Life and learning rarely go forward in straight lines. The most stimulating and creative experiences often arise from unexpected and unintended interactions. It’s the same with professional learning. We need to master new knowledge and skills, but education is more than knowing and doing. That way lies repetition, comfort learning and stagnation as the future overtakes us. As professionals, we need to question our own contexts; explore and investigate outside our normal routines; look for opportunities to observe and experience different cultures of learning; then re-assess our own practice with fresh eyes.
Education research has periodically been sharply criticised for being weak in comparison with research from other disciplines. Some of this criticism has implied, or suggested more directly, that one of the reasons for the perceived weakness in education research is that education is not a ‘proper’ academic discipline when compared to other disciplines.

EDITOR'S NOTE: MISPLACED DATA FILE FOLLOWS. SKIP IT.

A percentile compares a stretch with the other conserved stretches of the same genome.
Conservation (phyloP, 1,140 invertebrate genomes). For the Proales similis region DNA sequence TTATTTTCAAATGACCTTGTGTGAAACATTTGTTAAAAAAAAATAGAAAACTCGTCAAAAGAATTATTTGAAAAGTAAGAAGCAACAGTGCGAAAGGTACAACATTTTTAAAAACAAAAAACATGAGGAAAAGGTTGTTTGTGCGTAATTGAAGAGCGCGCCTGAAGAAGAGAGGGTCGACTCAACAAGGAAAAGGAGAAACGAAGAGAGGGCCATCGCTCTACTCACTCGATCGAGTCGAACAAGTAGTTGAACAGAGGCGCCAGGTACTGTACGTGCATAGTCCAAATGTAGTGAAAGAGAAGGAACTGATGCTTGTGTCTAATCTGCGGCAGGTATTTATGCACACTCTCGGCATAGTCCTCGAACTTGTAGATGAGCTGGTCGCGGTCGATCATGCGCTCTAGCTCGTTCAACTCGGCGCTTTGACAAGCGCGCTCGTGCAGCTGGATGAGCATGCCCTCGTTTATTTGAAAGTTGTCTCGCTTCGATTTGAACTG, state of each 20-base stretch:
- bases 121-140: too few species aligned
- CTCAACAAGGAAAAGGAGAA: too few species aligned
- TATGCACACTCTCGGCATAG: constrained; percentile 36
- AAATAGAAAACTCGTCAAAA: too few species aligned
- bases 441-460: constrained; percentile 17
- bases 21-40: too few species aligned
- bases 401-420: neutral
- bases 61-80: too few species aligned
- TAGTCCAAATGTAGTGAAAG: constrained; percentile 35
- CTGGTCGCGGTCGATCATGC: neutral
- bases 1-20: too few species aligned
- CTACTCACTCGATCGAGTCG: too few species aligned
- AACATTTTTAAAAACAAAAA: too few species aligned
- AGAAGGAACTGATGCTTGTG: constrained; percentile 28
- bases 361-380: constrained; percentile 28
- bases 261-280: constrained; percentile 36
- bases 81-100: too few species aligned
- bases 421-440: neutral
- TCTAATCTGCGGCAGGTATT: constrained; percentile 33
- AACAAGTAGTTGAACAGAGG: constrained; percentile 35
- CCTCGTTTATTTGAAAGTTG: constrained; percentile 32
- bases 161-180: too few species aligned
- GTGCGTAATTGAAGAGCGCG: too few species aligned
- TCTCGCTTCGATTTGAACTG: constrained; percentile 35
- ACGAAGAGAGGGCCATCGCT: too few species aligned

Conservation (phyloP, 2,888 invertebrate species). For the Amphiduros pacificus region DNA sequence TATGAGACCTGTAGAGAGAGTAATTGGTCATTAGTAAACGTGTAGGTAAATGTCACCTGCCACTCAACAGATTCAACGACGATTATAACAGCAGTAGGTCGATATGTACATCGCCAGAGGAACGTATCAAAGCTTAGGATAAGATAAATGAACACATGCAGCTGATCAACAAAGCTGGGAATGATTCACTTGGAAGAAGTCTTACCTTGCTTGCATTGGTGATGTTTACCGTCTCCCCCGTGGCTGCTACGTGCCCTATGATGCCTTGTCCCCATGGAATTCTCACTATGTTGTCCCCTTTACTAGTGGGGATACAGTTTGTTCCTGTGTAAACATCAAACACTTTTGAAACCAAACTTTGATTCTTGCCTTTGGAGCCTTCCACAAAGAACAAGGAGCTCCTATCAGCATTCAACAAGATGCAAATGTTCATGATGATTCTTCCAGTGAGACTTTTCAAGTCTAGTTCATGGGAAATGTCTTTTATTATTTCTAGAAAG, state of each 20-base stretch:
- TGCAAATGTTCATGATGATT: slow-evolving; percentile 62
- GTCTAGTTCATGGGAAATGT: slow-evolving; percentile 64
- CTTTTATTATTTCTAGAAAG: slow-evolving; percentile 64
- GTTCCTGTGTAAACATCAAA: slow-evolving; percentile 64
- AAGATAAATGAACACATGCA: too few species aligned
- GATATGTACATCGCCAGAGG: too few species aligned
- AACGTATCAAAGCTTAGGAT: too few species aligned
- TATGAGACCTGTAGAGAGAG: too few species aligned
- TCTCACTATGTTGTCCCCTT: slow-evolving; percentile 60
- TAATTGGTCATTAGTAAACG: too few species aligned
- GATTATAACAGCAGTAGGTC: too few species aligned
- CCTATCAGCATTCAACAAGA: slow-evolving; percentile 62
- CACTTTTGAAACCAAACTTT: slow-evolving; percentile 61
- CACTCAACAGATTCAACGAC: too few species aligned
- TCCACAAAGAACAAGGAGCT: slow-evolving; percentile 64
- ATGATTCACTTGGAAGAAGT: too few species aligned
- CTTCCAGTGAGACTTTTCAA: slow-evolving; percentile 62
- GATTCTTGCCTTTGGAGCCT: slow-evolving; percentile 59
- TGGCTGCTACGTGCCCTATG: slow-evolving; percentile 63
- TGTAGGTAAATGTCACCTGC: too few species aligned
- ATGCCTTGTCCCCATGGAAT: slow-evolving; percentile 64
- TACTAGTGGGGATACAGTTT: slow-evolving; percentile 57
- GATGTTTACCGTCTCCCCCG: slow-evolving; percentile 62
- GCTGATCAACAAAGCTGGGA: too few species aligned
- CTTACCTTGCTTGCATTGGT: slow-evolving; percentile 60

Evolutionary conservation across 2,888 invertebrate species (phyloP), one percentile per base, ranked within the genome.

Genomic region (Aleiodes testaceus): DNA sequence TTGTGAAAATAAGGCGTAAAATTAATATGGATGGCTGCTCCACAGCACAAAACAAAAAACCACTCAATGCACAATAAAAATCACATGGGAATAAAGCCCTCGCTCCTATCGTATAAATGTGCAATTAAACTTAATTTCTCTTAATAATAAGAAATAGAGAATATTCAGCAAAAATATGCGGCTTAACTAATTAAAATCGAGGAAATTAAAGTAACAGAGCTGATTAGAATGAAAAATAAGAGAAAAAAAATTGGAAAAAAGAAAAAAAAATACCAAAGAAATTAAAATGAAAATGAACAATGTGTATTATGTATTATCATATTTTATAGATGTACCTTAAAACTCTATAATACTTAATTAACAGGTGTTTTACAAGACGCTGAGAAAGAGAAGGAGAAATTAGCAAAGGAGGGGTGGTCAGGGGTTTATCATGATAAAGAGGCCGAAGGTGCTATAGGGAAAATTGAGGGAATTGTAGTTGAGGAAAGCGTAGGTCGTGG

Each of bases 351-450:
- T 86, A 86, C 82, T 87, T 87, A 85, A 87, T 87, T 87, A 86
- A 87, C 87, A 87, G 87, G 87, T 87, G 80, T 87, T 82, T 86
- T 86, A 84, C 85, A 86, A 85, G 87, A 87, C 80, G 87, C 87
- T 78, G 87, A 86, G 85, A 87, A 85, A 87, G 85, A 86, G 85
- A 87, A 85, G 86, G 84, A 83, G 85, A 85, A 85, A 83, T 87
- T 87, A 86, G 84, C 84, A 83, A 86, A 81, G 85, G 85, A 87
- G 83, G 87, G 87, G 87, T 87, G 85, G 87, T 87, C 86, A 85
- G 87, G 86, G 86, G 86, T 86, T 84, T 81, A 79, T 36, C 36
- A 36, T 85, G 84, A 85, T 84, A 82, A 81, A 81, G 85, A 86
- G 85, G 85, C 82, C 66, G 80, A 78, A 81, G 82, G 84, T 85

You may have read about the Emerging Researchers’ Group (ERG) on our blog or website and want to know more. What is the Emerging Researchers’ Group, why was it set up and what are it’s aims and achievements. We asked Convenor Saneeya Qureshi to tell us more.
Sofia Eleftheriadou received the ERG Best Paper Award 2019 for her paper titled “Conceptualisation and measurement of collaborative problem solving: a systematic review of the literature” following an extensive assessment process conducted within the Emerging Researchers’ Group.
We asked Sofia to share her experience from participating in the Emerging Researchers’ Conference and the Best Paper Award competition, reflecting on what she personally found useful as well as what she thinks other emerging researchers might want to know about the process.
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If you’d like to contribute to the EERA blog, take a look at our Submission Guidelines to find out how to successfully pitch a blog post to our Editorial Team. Then send us a quick email to email@example.com